Finally he looks up and says: “Let whoever is without sin cast the first stone.” And he looks down and continues writing in the dust.
Minutes go by. One by one, the crowd starts to slip away, the older ones first– the young hotheads being the ones who do the stoning, as in the most primitive parts of the Middle East today.
Finally Jesus is left with the woman standing before him. Jesus straightens up and asks her: “Woman, where are they? Has no one condemned you?” She answers: “No one.” “Then neither do I condemn you,” Jesus says. “Go now and sin no more.” (John 8: 1-11)
Jesus is a master of timing. He does not allow people to force him into their rhythm, their definition of the situation. He perceives what they are attempting to do, the intention beyond the words. And he makes them shift their ground.
Hence the two periods of tension-filled silence; first when he will not directly answer; second when he looks down again at his writing after telling them who should cast the first stone. He does not allow the encounter to focus on himself against the Pharisees. He knows they are testing him, trying to make him say something in violation of the law; or else back down in front of his followers. Instead Jesus throws it back on their own consciences, their inner reflections about the woman they are going to kill. He individualizes the crowd, making them drift off one by one, breaking up the mob mentality.
Photographer Harry Hook grew up in Kenya and has been documenting the nomad tribes of Africa for decades:
The wisdom of the Serenity Prayer may be timeless, but the prayer itself is rather new:
The best-known form is:
God, grant me the serenity to accept the things I cannot change,
The courage to change the things I can,
And wisdom to know the difference.
Though clearly circulating in oral form earlier, the earliest established date for a written form of the prayer is Niebuhr’s inclusion of it in a sermon in 1943, followed closely by its inclusion in a Federal Council of Churches (FCC) book for army chaplains and servicemen in 1944. Niebuhr himself did not publish the Serenity Prayer until 1951, in one of his magazine columns, although it had previously appeared under his name.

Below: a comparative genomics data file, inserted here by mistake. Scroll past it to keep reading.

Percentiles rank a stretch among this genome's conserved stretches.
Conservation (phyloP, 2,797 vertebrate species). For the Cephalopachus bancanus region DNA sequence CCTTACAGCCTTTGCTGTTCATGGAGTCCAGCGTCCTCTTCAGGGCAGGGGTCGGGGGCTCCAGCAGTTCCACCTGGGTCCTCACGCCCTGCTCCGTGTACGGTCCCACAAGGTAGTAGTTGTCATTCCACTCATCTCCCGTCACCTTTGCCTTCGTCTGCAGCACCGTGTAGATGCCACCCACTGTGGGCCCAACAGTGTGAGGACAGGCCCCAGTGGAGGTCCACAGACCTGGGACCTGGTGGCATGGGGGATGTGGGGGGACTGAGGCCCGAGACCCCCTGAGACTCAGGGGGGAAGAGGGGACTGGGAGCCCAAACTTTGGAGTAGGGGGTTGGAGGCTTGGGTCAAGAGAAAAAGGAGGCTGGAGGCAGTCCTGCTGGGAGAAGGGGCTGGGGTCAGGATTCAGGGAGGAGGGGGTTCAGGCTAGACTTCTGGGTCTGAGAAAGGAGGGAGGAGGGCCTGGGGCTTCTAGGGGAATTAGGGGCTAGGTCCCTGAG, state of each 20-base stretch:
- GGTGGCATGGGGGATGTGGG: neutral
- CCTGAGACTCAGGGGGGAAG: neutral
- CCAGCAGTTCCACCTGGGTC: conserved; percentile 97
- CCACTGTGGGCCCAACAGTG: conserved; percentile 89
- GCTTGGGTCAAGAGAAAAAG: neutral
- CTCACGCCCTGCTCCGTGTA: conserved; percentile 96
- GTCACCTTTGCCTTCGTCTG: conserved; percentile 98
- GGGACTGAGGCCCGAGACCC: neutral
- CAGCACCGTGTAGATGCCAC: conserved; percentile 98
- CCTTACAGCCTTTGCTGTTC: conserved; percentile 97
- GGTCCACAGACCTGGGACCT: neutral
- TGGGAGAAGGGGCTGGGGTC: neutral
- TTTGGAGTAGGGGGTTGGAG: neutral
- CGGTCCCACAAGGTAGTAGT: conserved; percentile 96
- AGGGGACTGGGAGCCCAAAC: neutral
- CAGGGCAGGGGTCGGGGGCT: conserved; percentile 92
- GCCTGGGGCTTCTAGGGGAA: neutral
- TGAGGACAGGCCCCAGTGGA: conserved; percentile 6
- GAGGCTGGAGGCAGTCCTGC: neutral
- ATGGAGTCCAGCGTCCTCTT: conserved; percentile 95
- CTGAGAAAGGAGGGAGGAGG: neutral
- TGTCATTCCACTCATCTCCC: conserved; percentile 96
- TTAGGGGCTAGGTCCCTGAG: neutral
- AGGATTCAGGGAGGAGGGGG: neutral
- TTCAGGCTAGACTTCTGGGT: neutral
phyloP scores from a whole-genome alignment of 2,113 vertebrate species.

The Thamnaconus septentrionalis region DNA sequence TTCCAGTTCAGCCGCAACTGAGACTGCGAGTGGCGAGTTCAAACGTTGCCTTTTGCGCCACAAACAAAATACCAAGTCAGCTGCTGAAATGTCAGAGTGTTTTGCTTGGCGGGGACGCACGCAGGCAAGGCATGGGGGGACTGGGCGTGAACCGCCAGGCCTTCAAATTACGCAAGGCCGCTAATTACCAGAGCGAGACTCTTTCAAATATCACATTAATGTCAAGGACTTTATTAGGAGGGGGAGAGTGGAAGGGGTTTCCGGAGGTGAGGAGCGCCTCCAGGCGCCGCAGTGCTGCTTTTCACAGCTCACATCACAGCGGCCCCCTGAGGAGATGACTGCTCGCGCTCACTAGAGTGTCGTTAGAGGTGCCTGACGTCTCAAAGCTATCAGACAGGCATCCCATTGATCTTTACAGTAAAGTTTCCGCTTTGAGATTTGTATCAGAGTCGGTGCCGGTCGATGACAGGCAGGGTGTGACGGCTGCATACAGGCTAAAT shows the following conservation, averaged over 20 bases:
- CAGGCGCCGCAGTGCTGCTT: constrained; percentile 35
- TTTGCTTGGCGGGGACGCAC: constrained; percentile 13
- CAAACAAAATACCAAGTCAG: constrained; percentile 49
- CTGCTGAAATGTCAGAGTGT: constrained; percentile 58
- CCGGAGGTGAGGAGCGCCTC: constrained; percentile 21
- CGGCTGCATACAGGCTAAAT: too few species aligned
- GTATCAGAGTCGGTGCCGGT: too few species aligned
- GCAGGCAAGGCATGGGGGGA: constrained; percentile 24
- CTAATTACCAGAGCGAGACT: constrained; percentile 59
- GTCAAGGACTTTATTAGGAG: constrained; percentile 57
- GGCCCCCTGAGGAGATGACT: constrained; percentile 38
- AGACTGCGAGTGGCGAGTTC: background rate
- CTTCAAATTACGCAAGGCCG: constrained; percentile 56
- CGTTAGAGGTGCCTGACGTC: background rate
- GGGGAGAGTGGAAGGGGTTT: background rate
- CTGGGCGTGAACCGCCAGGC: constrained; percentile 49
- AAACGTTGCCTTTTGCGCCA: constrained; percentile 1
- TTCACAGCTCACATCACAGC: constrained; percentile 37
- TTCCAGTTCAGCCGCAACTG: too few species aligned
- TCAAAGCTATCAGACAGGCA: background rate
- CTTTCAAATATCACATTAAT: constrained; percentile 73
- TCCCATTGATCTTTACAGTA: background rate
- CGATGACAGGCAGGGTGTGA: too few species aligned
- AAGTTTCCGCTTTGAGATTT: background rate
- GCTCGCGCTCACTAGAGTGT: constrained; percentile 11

The prayer is cited both by Niebuhr and by Niebuhr’s daughter, Elisabeth Sifton. Sifton thought that he had first written it in 1943, although Niebuhr’s wife wrote in an unpublished memorandum that it had been written in 1941 or ’42, adding that it may have been used in prayers as early as 1934. Niebuhr himself was quoted in the January 1950 Grapevine as saying the prayer “may have been spooking around for years, even centuries, but I don’t think so. I honestly do believe that I wrote it myself.”
In his book Niebuhr recalls that his prayer was circulated by the FCC and later by the United States armed forces. Niebuhr’s versions of the prayer were always printed as a single prose sentence; printings that set out the prayer as three lines of verse modify the author’s original version.
The original, attributed to Niebuhr, is:
God, give me grace to accept with serenity
the things that cannot be changed,
Courage to change the things
which should be changed,
and the Wisdom to distinguish
the one from the other.
Living one day at a time,
Enjoying one moment at a time,
Accepting hardship as a pathway to peace,
Taking, as Jesus did,
This sinful world as it is,
Not as I would have it,
Trusting that You will make all things right,
If I surrender to Your will,
So that I may be reasonably happy in this life,
And supremely happy with You forever in the next.